back to top


David De Haan, PhD

College of Arts and Sciences: Chemistry
ddehaan@sandiego.edu

Description of Project/Purpose of Travel

Dr. De Haan co-organized and co-chaired a session with John Liggio of Environment Canada at the American Geophysical Union (AGU) Joint Assembly, a major international conference. The session was entitled “Heterogeneous and liquid-phase chemistry of aerosol and cloud,” and has been proposed to the AGU. He also presented a research talk on aerosol-forming reactions between the most common aldeydes and amines in clouds.

back to top


Kokila Doshi, PhD

School of Business Administration
kdoshi@sandiego.edu

Description of Project/Purpose of Travel

The purpose of travel is to present a paper at Western economic Association International (WEAI) biennial Pacific Rim Conference, on “Diffusion of Innovations at the Bottom of the Pyramid.”

The Pacific Rim Conference is hosted by 370 year old Ryukoku University. The University and WEAI attract research scholars from Kyoto Institute of Economic Research, Japan Economic Association and international scholars from around the world. In addition to presenting the paper to a diverse and international audience of researchers and policy makers, she also plans to meet scholars in my research field of Pacific Rim economic development and business environment. It will give her an opportunity to learn more about current research and to explore ideas for new research and will provide networking and collaboration possibilities.

back to top


Kevin Guerrieri, PhD

College of Arts and Sciences: Languages and Literatures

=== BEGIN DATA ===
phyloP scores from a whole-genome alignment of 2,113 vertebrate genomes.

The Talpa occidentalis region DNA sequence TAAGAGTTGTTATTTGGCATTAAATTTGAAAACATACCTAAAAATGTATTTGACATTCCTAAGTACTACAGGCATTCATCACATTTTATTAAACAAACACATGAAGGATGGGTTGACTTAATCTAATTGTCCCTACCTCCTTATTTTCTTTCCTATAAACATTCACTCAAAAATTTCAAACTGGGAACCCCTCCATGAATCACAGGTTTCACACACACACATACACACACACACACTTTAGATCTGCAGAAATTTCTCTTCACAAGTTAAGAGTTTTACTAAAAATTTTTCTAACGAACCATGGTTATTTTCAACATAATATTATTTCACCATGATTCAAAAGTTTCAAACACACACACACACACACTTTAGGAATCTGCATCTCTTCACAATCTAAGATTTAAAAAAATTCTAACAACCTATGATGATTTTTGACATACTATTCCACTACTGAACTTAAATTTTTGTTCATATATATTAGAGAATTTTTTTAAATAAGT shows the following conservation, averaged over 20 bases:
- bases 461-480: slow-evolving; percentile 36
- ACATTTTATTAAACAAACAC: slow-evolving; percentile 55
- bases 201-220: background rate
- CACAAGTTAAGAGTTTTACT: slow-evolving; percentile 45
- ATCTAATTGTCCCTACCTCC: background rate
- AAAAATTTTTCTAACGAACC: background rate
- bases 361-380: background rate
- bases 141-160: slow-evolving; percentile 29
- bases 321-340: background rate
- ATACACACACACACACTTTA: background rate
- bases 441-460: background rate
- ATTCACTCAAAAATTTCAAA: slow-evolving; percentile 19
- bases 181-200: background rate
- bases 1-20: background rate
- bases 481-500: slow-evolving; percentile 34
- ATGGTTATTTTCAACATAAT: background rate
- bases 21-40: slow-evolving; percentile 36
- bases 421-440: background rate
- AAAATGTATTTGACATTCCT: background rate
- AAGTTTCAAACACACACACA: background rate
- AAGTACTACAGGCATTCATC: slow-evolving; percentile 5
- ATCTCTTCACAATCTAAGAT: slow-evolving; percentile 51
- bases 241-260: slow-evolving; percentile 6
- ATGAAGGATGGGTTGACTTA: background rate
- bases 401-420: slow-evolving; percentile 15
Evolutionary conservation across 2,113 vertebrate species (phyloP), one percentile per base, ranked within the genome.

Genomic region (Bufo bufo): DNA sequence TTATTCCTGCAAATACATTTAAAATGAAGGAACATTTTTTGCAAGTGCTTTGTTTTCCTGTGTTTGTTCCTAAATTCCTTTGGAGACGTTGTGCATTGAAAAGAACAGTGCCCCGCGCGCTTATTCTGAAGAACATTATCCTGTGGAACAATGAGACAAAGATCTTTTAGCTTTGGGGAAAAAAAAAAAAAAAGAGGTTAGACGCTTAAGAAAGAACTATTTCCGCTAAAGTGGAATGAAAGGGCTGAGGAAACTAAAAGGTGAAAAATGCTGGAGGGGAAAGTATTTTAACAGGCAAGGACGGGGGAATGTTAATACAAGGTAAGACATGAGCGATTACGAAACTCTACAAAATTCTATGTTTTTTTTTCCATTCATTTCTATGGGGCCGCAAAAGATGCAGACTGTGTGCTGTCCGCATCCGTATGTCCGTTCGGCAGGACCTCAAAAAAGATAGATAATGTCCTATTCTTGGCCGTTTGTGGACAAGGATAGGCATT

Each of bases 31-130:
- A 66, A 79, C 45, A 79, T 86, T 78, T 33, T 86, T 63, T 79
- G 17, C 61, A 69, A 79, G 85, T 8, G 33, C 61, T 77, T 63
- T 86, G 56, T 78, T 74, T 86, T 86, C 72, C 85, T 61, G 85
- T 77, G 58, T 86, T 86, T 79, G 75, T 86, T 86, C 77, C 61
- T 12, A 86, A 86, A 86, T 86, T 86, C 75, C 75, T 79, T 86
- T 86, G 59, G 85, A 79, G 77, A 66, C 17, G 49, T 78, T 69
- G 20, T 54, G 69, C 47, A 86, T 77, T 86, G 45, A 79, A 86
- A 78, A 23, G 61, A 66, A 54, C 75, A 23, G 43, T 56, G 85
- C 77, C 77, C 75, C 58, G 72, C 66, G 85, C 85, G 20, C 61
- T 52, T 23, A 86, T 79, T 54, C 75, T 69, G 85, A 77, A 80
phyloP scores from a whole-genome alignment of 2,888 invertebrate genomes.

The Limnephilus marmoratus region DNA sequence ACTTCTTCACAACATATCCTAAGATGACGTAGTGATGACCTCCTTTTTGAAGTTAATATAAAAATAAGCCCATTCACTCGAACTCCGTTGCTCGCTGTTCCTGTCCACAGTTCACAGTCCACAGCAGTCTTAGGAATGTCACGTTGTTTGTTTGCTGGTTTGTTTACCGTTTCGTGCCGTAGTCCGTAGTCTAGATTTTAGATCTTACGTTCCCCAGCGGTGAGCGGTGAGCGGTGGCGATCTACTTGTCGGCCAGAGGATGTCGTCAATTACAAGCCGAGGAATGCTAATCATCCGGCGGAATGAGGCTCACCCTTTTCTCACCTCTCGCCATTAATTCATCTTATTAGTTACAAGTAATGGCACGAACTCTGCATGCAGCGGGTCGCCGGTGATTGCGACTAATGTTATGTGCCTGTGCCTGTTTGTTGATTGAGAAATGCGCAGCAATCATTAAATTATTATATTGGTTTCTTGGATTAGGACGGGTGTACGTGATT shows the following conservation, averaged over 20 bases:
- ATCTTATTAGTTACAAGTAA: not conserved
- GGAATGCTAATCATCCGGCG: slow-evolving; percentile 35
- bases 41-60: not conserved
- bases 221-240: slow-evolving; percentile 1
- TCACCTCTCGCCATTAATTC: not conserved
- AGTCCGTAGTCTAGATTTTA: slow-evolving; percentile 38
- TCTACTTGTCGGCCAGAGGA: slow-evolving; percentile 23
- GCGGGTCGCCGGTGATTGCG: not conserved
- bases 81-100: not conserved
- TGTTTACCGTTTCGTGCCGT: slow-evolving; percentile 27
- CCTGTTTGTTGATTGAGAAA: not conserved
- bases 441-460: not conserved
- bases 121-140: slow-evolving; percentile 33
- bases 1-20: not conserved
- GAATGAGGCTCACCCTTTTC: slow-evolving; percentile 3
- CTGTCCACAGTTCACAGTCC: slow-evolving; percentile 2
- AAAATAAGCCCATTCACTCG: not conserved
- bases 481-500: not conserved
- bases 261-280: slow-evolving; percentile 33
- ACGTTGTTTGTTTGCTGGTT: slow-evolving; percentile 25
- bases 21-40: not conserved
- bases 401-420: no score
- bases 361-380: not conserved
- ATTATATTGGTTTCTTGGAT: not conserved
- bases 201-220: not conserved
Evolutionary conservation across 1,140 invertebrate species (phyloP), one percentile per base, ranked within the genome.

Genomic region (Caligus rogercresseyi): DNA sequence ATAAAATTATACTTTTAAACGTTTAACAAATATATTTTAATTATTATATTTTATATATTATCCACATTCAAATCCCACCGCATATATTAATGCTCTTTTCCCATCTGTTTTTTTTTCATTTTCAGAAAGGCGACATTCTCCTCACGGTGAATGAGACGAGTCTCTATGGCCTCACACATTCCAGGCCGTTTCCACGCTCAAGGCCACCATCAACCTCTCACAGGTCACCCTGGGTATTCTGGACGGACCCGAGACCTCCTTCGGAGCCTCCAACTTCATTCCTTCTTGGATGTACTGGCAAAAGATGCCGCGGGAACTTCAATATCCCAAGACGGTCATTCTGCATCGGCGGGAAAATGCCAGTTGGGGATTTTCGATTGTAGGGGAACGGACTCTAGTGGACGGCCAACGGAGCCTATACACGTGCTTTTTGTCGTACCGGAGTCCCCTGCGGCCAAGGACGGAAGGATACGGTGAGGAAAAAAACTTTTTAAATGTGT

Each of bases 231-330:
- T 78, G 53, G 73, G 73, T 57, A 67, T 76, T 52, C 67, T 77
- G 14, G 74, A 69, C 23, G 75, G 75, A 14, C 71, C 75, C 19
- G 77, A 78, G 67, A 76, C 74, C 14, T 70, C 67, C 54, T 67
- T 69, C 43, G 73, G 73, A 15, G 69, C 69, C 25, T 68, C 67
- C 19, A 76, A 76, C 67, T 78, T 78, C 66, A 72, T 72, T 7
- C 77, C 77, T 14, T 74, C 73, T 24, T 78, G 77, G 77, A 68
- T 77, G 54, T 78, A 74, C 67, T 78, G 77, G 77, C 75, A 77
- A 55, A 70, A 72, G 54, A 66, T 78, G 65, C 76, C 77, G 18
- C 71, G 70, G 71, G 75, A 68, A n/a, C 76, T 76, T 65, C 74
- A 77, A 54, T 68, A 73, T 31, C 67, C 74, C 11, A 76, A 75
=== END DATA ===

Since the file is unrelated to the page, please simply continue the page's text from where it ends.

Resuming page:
kevin2@sandiego.edu

Description of Project/Purpose of Travel

This project speaks directly to the international mission of USD and to Dr. Guerrieri's professional growth in scholarship, teaching, and service. He attends the international congress of the Latin American Studies Association on a regular basis. This is the most important association for researchers in his area of specialization, and the conference provides excellent opportunities to explore some of the most current tendencies in this interdisciplinary field. The paper he is going to present is part of his ongoing research projects on the topics of displacement, configurations of urban space, and subject formation in the contemporary Colombian novel. Likewise, he teaches Spanish 304, Cultural History of Latin America, which includes the study of Brazil. This trip will allow him to deepen his knowledge of this country and continue to strengthen this course. In addition, he has been working on a task force that is developing a minor in Latin American Studies. The LASA conference was an ideal setting to make contacts and work directly with colleagues from other institutions with similar programs. He also traveled to Colombia, where he conducted research for both the paper he later presented in Brazil and other projects.